Thailand’s COVID Emergency Decree

Suppressing Dissent in the Name of Public Health


In 2020, the democratic movement in Thailand experienced a significant surge as the younger generation participated in ‘leaderless’ demonstrations across the nation, advocating for the restoration of power to the people. However, this period coincided with the emergence of the COVID-19 pandemic, posing a considerable obstacle to public gatherings. In response to this dual challenge, the government invoked the Emergency Decree on Public Administration in Emergency Situations (the ‘Emergency Decree’), to ban and penalize any form of protests.

Nevertheless, 2021 saw an unprecedented numbers of protests in Thailand, resulting in hundreds of prosecutions of protesters. A majority of those arrested have been accused of violating Regulations issued under the Emergency Decree. Many who have been charged were peaceful protesters, or petitioners simply making requests around desired policy changes.  

Even after the end of the protests and the pandemic, over 1,400 protest leaders and other demonstrators remain saddled with charges, in some cases as many as 10-20 charges each. These cases continue to burden – financially, reputationally, and psychologically – hundreds of people who merely exercised their freedoms of expression and assembly, as well as Thailand’s judicial system. Defendant lawyers are overwhelmed while hundreds of defendants have been sentenced to jail time and fined for merely assembling peacefully.

Under these circumstances, legal solutions may appropriately resolve these cases and restore the right to free assembly and other civic freedoms to the Thai people. However, the new government has yet to be clear on its stance, and is at risk of forgetting the plight and cases of these defendants. It is imperative that the new government, and future Thai leaders, protect the freedom of assembly and do not abuse emergency legislation to restrict civic freedoms. 


Laws designed to curb an outbreak should never be used to violate the freedom of assembly and prosecute peaceful protesters. There currently exist legal, legitimate avenues to end the unjust prosecution of people exercising their right to peaceful assembly. As part of its lifting of the state of emergency, the government should have issued a final regulation annulling all prior Regulations, Announcements, and Orders on the basis of the pandemic’s end. Unfortunately, the government has failed to negate the pandemic regulations’ retroactive effect, thereby allowing cases to continue. In practice, therefore, police, prosecutors, and courts have continued to pursue cases brought on the basis of the Emergency Decree, even though the Decree itself is no longer in effect.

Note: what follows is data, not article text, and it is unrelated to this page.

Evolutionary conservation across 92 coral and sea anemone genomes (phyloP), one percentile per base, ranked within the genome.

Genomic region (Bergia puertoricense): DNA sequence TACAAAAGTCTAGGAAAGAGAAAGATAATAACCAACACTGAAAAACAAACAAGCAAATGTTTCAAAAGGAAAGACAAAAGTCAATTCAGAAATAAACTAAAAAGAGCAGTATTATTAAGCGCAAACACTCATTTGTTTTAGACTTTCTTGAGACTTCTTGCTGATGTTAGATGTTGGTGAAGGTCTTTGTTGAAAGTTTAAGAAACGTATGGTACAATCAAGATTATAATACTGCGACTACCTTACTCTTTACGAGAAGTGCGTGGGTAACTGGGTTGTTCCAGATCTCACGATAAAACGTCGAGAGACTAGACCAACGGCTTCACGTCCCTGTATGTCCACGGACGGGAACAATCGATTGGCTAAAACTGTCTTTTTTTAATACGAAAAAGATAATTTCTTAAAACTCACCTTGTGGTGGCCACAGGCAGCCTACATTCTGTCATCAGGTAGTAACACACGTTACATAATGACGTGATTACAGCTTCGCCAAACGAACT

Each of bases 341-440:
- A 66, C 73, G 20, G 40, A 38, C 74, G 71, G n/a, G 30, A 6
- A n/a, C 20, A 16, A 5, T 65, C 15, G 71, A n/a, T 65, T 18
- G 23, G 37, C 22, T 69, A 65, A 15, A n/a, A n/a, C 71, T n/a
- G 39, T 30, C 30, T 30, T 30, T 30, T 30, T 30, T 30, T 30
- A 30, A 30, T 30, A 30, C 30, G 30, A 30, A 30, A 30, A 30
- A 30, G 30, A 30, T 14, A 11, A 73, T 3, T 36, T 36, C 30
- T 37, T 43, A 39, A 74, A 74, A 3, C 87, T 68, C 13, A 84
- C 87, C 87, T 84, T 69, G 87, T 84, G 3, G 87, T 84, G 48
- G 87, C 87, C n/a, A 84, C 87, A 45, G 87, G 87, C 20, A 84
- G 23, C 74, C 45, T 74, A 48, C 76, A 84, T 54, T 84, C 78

Under the current legal system, there are four ways to stop these prosecutions:

  1. Judicial actors could end the prosecution themselves: Prosecutors have the authority to indict or not indict in cases in which prosecution is not in the public interest. The court could also dismiss or dispose of cases if the cases are considered burdensome to all parties. Lastly, the court could rule that the Regulations or Announcements issued under the Emergency Decree are illegal and thereby end all the cases.
  2. The new administration could issue a Cabinet Resolution to reaffirm its commitment to end cases brought under the Emergency Decree. While it may not have legal effect, such a Cabinet Resolution could encourage the police and prosecutors to not indict charged individuals, which would reduce the number of cases stuck in the investigation process by about a third.
  3. The new parliament could pass an amnesty bill, already discussed several times among parliamentarians, to stop all prosecutions stemming from prior protests. While it is mutually agreed across parties that prosecutions under the Emergency Decree should be stopped, disagreement over whether the amnesty would also include those charged under Section 112 (lese majeste/royal defamation) has kept the bill from progressing.
  4. The new parliament could amend or repeal the Emergency Decree, specifically Section 9 which grants the prime minister authority to issue Regulations on assembly and Section 18, stipulating penalties for violations. If the existing legislation is amended or repealed, the ongoing cases would be dismissed. While there have been proposals to replace the Emergency Decree with an Act, the parliament has yet to approve any of them.

Judicial actors, the cabinet, or the parliament all have the authority to stop prosecutions under the Emergency Decree. All four channels could be exercised simultaneously, while even one could sufficiently alleviate the legal burden of those exercising their right to freedom of assembly. Such action would be an important step in protecting the right to free expression and freedom of peaceful assembly, and ensuring Thailand’s compliance with its international legal obligations. 

Read the full article via iLaw here.